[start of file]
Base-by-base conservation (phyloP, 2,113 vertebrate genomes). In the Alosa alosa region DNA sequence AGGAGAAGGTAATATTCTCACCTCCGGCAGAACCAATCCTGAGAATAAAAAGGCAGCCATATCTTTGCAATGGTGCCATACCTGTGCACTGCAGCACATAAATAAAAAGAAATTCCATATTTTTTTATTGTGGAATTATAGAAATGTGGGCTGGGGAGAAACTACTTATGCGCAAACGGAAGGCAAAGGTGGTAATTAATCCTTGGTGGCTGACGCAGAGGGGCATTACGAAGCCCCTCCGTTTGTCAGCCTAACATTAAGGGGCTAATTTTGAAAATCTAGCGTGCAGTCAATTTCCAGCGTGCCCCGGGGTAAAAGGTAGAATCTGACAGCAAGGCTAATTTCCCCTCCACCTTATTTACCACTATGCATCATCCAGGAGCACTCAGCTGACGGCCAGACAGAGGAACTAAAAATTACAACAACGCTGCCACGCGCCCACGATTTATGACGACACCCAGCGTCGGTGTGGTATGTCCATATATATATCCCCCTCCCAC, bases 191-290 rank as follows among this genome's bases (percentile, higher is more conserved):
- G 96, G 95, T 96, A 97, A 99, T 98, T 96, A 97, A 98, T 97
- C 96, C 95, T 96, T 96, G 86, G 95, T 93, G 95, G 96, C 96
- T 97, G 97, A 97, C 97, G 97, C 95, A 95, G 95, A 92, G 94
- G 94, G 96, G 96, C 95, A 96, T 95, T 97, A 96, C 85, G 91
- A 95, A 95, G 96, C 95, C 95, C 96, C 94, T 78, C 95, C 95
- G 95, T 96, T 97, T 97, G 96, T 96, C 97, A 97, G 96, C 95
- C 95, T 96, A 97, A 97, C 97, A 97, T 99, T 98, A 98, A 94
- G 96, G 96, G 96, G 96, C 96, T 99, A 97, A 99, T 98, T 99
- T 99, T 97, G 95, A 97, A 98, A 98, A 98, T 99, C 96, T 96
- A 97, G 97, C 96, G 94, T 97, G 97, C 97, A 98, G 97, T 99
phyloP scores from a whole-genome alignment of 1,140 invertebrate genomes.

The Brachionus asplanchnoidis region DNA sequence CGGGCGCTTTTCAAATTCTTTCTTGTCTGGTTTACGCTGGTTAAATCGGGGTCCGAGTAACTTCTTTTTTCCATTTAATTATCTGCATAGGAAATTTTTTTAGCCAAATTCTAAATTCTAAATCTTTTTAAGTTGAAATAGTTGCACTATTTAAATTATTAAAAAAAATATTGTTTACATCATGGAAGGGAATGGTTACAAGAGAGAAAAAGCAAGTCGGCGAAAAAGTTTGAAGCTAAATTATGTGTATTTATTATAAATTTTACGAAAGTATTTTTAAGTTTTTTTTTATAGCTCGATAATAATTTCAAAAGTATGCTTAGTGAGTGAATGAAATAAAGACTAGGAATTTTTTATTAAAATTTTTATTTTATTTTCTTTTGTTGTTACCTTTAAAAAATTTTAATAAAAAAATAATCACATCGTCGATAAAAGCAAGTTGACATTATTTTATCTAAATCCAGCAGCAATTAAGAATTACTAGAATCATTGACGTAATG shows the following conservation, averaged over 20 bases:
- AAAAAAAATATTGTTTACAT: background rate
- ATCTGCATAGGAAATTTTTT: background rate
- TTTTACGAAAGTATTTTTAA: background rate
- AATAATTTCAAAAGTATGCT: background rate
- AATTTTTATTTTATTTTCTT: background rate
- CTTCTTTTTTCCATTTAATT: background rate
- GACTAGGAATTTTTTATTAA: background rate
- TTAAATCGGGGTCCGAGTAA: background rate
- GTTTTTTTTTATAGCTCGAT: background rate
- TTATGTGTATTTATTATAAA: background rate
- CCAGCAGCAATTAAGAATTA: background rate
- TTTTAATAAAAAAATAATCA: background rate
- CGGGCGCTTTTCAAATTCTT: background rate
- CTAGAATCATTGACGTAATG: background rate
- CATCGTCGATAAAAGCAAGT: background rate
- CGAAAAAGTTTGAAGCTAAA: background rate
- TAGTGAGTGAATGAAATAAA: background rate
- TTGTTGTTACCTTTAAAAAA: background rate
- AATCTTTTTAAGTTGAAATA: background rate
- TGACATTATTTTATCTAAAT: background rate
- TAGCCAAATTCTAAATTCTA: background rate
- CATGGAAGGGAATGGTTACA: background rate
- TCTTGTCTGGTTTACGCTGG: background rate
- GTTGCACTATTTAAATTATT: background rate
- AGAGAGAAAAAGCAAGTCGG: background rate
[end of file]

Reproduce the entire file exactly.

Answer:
Base-by-base conservation (phyloP, 2,113 vertebrate genomes). In the Alosa alosa region DNA sequence AGGAGAAGGTAATATTCTCACCTCCGGCAGAACCAATCCTGAGAATAAAAAGGCAGCCATATCTTTGCAATGGTGCCATACCTGTGCACTGCAGCACATAAATAAAAAGAAATTCCATATTTTTTTATTGTGGAATTATAGAAATGTGGGCTGGGGAGAAACTACTTATGCGCAAACGGAAGGCAAAGGTGGTAATTAATCCTTGGTGGCTGACGCAGAGGGGCATTACGAAGCCCCTCCGTTTGTCAGCCTAACATTAAGGGGCTAATTTTGAAAATCTAGCGTGCAGTCAATTTCCAGCGTGCCCCGGGGTAAAAGGTAGAATCTGACAGCAAGGCTAATTTCCCCTCCACCTTATTTACCACTATGCATCATCCAGGAGCACTCAGCTGACGGCCAGACAGAGGAACTAAAAATTACAACAACGCTGCCACGCGCCCACGATTTATGACGACACCCAGCGTCGGTGTGGTATGTCCATATATATATCCCCCTCCCAC, bases 191-290 rank as follows among this genome's bases (percentile, higher is more conserved):
- G 96, G 95, T 96, A 97, A 99, T 98, T 96, A 97, A 98, T 97
- C 96, C 95, T 96, T 96, G 86, G 95, T 93, G 95, G 96, C 96
- T 97, G 97, A 97, C 97, G 97, C 95, A 95, G 95, A 92, G 94
- G 94, G 96, G 96, C 95, A 96, T 95, T 97, A 96, C 85, G 91
- A 95, A 95, G 96, C 95, C 95, C 96, C 94, T 78, C 95, C 95
- G 95, T 96, T 97, T 97, G 96, T 96, C 97, A 97, G 96, C 95
- C 95, T 96, A 97, A 97, C 97, A 97, T 99, T 98, A 98, A 94
- G 96, G 96, G 96, G 96, C 96, T 99, A 97, A 99, T 98, T 99
- T 99, T 97, G 95, A 97, A 98, A 98, A 98, T 99, C 96, T 96
- A 97, G 97, C 96, G 94, T 97, G 97, C 97, A 98, G 97, T 99
phyloP scores from a whole-genome alignment of 1,140 invertebrate genomes.

The Brachionus asplanchnoidis region DNA sequence CGGGCGCTTTTCAAATTCTTTCTTGTCTGGTTTACGCTGGTTAAATCGGGGTCCGAGTAACTTCTTTTTTCCATTTAATTATCTGCATAGGAAATTTTTTTAGCCAAATTCTAAATTCTAAATCTTTTTAAGTTGAAATAGTTGCACTATTTAAATTATTAAAAAAAATATTGTTTACATCATGGAAGGGAATGGTTACAAGAGAGAAAAAGCAAGTCGGCGAAAAAGTTTGAAGCTAAATTATGTGTATTTATTATAAATTTTACGAAAGTATTTTTAAGTTTTTTTTTATAGCTCGATAATAATTTCAAAAGTATGCTTAGTGAGTGAATGAAATAAAGACTAGGAATTTTTTATTAAAATTTTTATTTTATTTTCTTTTGTTGTTACCTTTAAAAAATTTTAATAAAAAAATAATCACATCGTCGATAAAAGCAAGTTGACATTATTTTATCTAAATCCAGCAGCAATTAAGAATTACTAGAATCATTGACGTAATG shows the following conservation, averaged over 20 bases:
- AAAAAAAATATTGTTTACAT: background rate
- ATCTGCATAGGAAATTTTTT: background rate
- TTTTACGAAAGTATTTTTAA: background rate
- AATAATTTCAAAAGTATGCT: background rate
- AATTTTTATTTTATTTTCTT: background rate
- CTTCTTTTTTCCATTTAATT: background rate
- GACTAGGAATTTTTTATTAA: background rate
- TTAAATCGGGGTCCGAGTAA: background rate
- GTTTTTTTTTATAGCTCGAT: background rate
- TTATGTGTATTTATTATAAA: background rate
- CCAGCAGCAATTAAGAATTA: background rate
- TTTTAATAAAAAAATAATCA: background rate
- CGGGCGCTTTTCAAATTCTT: background rate
- CTAGAATCATTGACGTAATG: background rate
- CATCGTCGATAAAAGCAAGT: background rate
- CGAAAAAGTTTGAAGCTAAA: background rate
- TAGTGAGTGAATGAAATAAA: background rate
- TTGTTGTTACCTTTAAAAAA: background rate
- AATCTTTTTAAGTTGAAATA: background rate
- TGACATTATTTTATCTAAAT: background rate
- TAGCCAAATTCTAAATTCTA: background rate
- CATGGAAGGGAATGGTTACA: background rate
- TCTTGTCTGGTTTACGCTGG: background rate
- GTTGCACTATTTAAATTATT: background rate
- AGAGAGAAAAAGCAAGTCGG: background rate